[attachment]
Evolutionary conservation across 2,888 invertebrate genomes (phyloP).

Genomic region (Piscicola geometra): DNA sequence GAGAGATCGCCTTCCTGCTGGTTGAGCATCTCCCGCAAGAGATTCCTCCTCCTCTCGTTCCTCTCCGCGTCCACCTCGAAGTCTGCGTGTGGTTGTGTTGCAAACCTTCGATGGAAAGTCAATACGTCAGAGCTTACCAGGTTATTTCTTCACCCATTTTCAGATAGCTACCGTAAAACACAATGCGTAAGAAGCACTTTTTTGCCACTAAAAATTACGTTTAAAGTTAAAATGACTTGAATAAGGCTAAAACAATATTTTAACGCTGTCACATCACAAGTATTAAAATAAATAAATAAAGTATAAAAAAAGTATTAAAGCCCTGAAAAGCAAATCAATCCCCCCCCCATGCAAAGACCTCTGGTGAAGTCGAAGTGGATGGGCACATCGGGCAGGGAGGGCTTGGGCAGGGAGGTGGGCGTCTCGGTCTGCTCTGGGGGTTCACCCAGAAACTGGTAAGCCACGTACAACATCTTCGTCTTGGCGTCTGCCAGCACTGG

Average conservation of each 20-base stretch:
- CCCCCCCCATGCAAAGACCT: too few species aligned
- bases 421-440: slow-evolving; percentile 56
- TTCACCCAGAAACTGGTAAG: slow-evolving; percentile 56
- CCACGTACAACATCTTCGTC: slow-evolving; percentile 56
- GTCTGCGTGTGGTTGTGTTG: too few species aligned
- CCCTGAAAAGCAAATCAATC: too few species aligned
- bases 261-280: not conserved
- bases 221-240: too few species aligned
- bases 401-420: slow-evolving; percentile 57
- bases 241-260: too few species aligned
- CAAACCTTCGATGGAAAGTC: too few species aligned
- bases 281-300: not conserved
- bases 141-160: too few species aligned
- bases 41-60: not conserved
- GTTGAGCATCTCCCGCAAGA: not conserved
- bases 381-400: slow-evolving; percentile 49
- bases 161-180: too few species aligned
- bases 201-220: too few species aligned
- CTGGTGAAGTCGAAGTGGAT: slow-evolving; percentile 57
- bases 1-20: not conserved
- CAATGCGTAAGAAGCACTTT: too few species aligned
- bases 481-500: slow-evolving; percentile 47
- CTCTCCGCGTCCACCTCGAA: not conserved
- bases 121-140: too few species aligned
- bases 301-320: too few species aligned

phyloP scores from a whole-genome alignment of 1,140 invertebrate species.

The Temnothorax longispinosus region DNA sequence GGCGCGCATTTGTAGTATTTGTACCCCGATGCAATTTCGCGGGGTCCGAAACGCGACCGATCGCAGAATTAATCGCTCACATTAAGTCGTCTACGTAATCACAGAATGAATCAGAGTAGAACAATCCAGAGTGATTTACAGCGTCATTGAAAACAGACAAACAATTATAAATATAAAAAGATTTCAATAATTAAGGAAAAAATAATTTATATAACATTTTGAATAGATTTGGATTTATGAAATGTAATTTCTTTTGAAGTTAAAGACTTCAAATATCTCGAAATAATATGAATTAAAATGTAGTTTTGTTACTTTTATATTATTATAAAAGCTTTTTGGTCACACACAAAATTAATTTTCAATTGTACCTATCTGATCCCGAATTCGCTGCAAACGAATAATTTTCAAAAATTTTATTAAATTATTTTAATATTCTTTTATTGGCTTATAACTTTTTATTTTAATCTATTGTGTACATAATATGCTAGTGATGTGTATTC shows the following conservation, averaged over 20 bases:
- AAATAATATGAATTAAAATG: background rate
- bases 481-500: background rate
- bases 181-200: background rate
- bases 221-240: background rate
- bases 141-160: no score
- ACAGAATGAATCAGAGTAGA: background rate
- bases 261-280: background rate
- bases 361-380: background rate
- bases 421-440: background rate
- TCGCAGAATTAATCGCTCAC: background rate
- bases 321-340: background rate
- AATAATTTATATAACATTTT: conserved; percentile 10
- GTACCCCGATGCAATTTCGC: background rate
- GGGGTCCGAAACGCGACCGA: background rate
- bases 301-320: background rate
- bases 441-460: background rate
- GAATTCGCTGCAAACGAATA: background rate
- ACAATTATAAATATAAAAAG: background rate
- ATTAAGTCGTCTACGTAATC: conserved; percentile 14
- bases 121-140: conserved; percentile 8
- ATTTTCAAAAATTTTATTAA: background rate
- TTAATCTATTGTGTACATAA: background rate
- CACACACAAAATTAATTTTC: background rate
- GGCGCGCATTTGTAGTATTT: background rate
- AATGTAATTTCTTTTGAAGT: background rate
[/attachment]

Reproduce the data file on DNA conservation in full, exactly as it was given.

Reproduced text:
Evolutionary conservation across 2,888 invertebrate genomes (phyloP).

Genomic region (Piscicola geometra): DNA sequence GAGAGATCGCCTTCCTGCTGGTTGAGCATCTCCCGCAAGAGATTCCTCCTCCTCTCGTTCCTCTCCGCGTCCACCTCGAAGTCTGCGTGTGGTTGTGTTGCAAACCTTCGATGGAAAGTCAATACGTCAGAGCTTACCAGGTTATTTCTTCACCCATTTTCAGATAGCTACCGTAAAACACAATGCGTAAGAAGCACTTTTTTGCCACTAAAAATTACGTTTAAAGTTAAAATGACTTGAATAAGGCTAAAACAATATTTTAACGCTGTCACATCACAAGTATTAAAATAAATAAATAAAGTATAAAAAAAGTATTAAAGCCCTGAAAAGCAAATCAATCCCCCCCCCATGCAAAGACCTCTGGTGAAGTCGAAGTGGATGGGCACATCGGGCAGGGAGGGCTTGGGCAGGGAGGTGGGCGTCTCGGTCTGCTCTGGGGGTTCACCCAGAAACTGGTAAGCCACGTACAACATCTTCGTCTTGGCGTCTGCCAGCACTGG

Average conservation of each 20-base stretch:
- CCCCCCCCATGCAAAGACCT: too few species aligned
- bases 421-440: slow-evolving; percentile 56
- TTCACCCAGAAACTGGTAAG: slow-evolving; percentile 56
- CCACGTACAACATCTTCGTC: slow-evolving; percentile 56
- GTCTGCGTGTGGTTGTGTTG: too few species aligned
- CCCTGAAAAGCAAATCAATC: too few species aligned
- bases 261-280: not conserved
- bases 221-240: too few species aligned
- bases 401-420: slow-evolving; percentile 57
- bases 241-260: too few species aligned
- CAAACCTTCGATGGAAAGTC: too few species aligned
- bases 281-300: not conserved
- bases 141-160: too few species aligned
- bases 41-60: not conserved
- GTTGAGCATCTCCCGCAAGA: not conserved
- bases 381-400: slow-evolving; percentile 49
- bases 161-180: too few species aligned
- bases 201-220: too few species aligned
- CTGGTGAAGTCGAAGTGGAT: slow-evolving; percentile 57
- bases 1-20: not conserved
- CAATGCGTAAGAAGCACTTT: too few species aligned
- bases 481-500: slow-evolving; percentile 47
- CTCTCCGCGTCCACCTCGAA: not conserved
- bases 121-140: too few species aligned
- bases 301-320: too few species aligned

phyloP scores from a whole-genome alignment of 1,140 invertebrate species.

The Temnothorax longispinosus region DNA sequence GGCGCGCATTTGTAGTATTTGTACCCCGATGCAATTTCGCGGGGTCCGAAACGCGACCGATCGCAGAATTAATCGCTCACATTAAGTCGTCTACGTAATCACAGAATGAATCAGAGTAGAACAATCCAGAGTGATTTACAGCGTCATTGAAAACAGACAAACAATTATAAATATAAAAAGATTTCAATAATTAAGGAAAAAATAATTTATATAACATTTTGAATAGATTTGGATTTATGAAATGTAATTTCTTTTGAAGTTAAAGACTTCAAATATCTCGAAATAATATGAATTAAAATGTAGTTTTGTTACTTTTATATTATTATAAAAGCTTTTTGGTCACACACAAAATTAATTTTCAATTGTACCTATCTGATCCCGAATTCGCTGCAAACGAATAATTTTCAAAAATTTTATTAAATTATTTTAATATTCTTTTATTGGCTTATAACTTTTTATTTTAATCTATTGTGTACATAATATGCTAGTGATGTGTATTC shows the following conservation, averaged over 20 bases:
- AAATAATATGAATTAAAATG: background rate
- bases 481-500: background rate
- bases 181-200: background rate
- bases 221-240: background rate
- bases 141-160: no score
- ACAGAATGAATCAGAGTAGA: background rate
- bases 261-280: background rate
- bases 361-380: background rate
- bases 421-440: background rate
- TCGCAGAATTAATCGCTCAC: background rate
- bases 321-340: background rate
- AATAATTTATATAACATTTT: conserved; percentile 10
- GTACCCCGATGCAATTTCGC: background rate
- GGGGTCCGAAACGCGACCGA: background rate
- bases 301-320: background rate
- bases 441-460: background rate
- GAATTCGCTGCAAACGAATA: background rate
- ACAATTATAAATATAAAAAG: background rate
- ATTAAGTCGTCTACGTAATC: conserved; percentile 14
- bases 121-140: conserved; percentile 8
- ATTTTCAAAAATTTTATTAA: background rate
- TTAATCTATTGTGTACATAA: background rate
- CACACACAAAATTAATTTTC: background rate
- GGCGCGCATTTGTAGTATTT: background rate
- AATGTAATTTCTTTTGAAGT: background rate